Burma Loses a Key Voice for Tolerance

ASIA--PACIFIC, 6 Feb 2017

Linda Lakhdhir | Human Rights Watch – TRANSCEND Media Service

Murder of U Ko Ni Undermines Fight for an Inclusive Country

30 Jan 2017 – The murder of U Ko Ni, a longtime rights and democracy activist, respected constitutional lawyer, and legal advisor for the ruling National League for Democracy (NLD) party, is a grave loss for Burma and for all those who seek to promote tolerance and respect for human rights in the country. As one of the few remaining Muslims with the stature to influence the NLD’s policies, he was a voice of reason amid a rising tide of intolerance.

Supporters carry the coffin of U Ko Ni in Rangoon, Burma, on January 30, 2017.
© 2017 Reuters

On Sunday [29 Jan] afternoon, U Ko Ni was shot dead outside Rangoon airport while holding his grandson in his arms. He had just returned from accompanying a government minister on an official trip to Indonesia to discuss ways to overcome inter-religious differences. The alleged gunman was arrested while attempting to flee the scene.

I first met U Ko Ni in Rangoon last June, at a Human Rights Watch news conference for the launch of a report I wrote calling on the newly elected NLD government to amend or repeal laws criminalizing peaceful speech and assembly. While he supported our call to reform Burma’s outdated and repressive laws, he stressed that changing a system developed over the course of 50 years of military rule could not all happen at once.

After the news conference, we met in the hotel coffee shop. U Ko Ni, fasting for Ramadan, spoke quietly but intensely about the many ways in which Muslims are marginalized in Burma and his desire to make a difference. He raised concerns about the prevalence of anti-Muslim hate speech on social media and the need to find ways to counter it. He was thoughtful, creative, principled, and determined to fight for justice – all qualities that are much needed in Burma today.

While the motive for his murder is still unknown, what is clear is that the country has lost a strong voice for tolerance and inclusion at a time when it needs it most. The many people whose lives were touched by his activism, his legal work, and his principled compassion will mourn his tragic death. But the greatest challenge falls now to the NLD, led by Aung San Suu Kyi, who should honor his legacy by forcefully and consistently acting to protect the rights of the country’s increasingly persecuted Muslim population – whether ethnic Rohingya in Rakhine State or the minority communities in Burma’s urban areas.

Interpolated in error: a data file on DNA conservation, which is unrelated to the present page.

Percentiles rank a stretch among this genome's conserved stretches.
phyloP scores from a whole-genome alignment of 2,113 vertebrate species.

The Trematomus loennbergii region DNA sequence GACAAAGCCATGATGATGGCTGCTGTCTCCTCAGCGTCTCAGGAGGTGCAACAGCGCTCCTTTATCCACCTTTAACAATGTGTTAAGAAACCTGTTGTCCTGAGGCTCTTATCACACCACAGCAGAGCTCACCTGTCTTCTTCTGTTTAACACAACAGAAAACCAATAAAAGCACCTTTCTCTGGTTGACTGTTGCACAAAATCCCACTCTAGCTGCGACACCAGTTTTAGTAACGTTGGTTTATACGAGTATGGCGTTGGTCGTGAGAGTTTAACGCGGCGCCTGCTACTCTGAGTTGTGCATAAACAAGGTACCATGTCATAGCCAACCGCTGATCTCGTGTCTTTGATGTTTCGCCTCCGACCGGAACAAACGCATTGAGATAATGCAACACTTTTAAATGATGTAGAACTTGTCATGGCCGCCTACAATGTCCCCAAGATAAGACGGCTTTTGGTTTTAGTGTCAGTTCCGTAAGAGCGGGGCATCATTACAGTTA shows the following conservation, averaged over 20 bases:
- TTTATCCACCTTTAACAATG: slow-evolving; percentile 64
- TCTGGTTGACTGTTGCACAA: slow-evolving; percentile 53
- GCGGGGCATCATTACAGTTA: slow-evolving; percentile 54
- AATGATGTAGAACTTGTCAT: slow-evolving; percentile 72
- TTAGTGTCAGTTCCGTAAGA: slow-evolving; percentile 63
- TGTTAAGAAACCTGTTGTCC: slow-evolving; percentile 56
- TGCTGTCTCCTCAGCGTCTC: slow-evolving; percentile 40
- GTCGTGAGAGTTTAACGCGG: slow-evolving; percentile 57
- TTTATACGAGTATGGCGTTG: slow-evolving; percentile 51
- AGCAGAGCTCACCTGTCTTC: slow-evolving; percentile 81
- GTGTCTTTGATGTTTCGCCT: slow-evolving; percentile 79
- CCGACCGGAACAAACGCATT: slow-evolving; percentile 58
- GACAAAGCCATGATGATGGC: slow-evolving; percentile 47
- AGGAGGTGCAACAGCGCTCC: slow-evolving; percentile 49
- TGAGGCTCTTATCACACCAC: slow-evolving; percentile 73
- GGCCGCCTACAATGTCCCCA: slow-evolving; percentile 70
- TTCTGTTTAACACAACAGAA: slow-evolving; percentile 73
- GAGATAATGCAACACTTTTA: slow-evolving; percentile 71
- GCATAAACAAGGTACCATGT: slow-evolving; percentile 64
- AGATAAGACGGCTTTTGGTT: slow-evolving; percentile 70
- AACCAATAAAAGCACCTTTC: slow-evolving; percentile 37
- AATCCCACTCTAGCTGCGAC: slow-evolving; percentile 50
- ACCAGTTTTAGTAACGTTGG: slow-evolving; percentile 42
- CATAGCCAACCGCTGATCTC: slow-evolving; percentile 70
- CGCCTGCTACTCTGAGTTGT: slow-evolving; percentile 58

Linda Lakhdhir Legal Advisor, Asia Division.

Go to Original – hrw.org


Share this article:

DISCLAIMER: The statements, views and opinions expressed in pieces republished here are solely those of the authors and do not necessarily represent those of TMS. In accordance with title 17 U.S.C. section 107, this material is distributed without profit to those who have expressed a prior interest in receiving the included information for research and educational purposes. TMS has no affiliation whatsoever with the originator of this article nor is TMS endorsed or sponsored by the originator. “GO TO ORIGINAL” links are provided as a convenience to our readers and allow for verification of authenticity. However, as originating pages are often updated by their originating host sites, the versions posted may not match the versions our readers view when clicking the “GO TO ORIGINAL” links. This site contains copyrighted material the use of which has not always been specifically authorized by the copyright owner. We are making such material available in our efforts to advance understanding of environmental, political, human rights, economic, democracy, scientific, and social justice issues, etc. We believe this constitutes a ‘fair use’ of any such copyrighted material as provided for in section 107 of the US Copyright Law. In accordance with Title 17 U.S.C. Section 107, the material on this site is distributed without profit to those who have expressed a prior interest in receiving the included information for research and educational purposes. For more information go to: http://www.law.cornell.edu/uscode/17/107.shtml. If you wish to use copyrighted material from this site for purposes of your own that go beyond ‘fair use’, you must obtain permission from the copyright owner.

Comments are closed.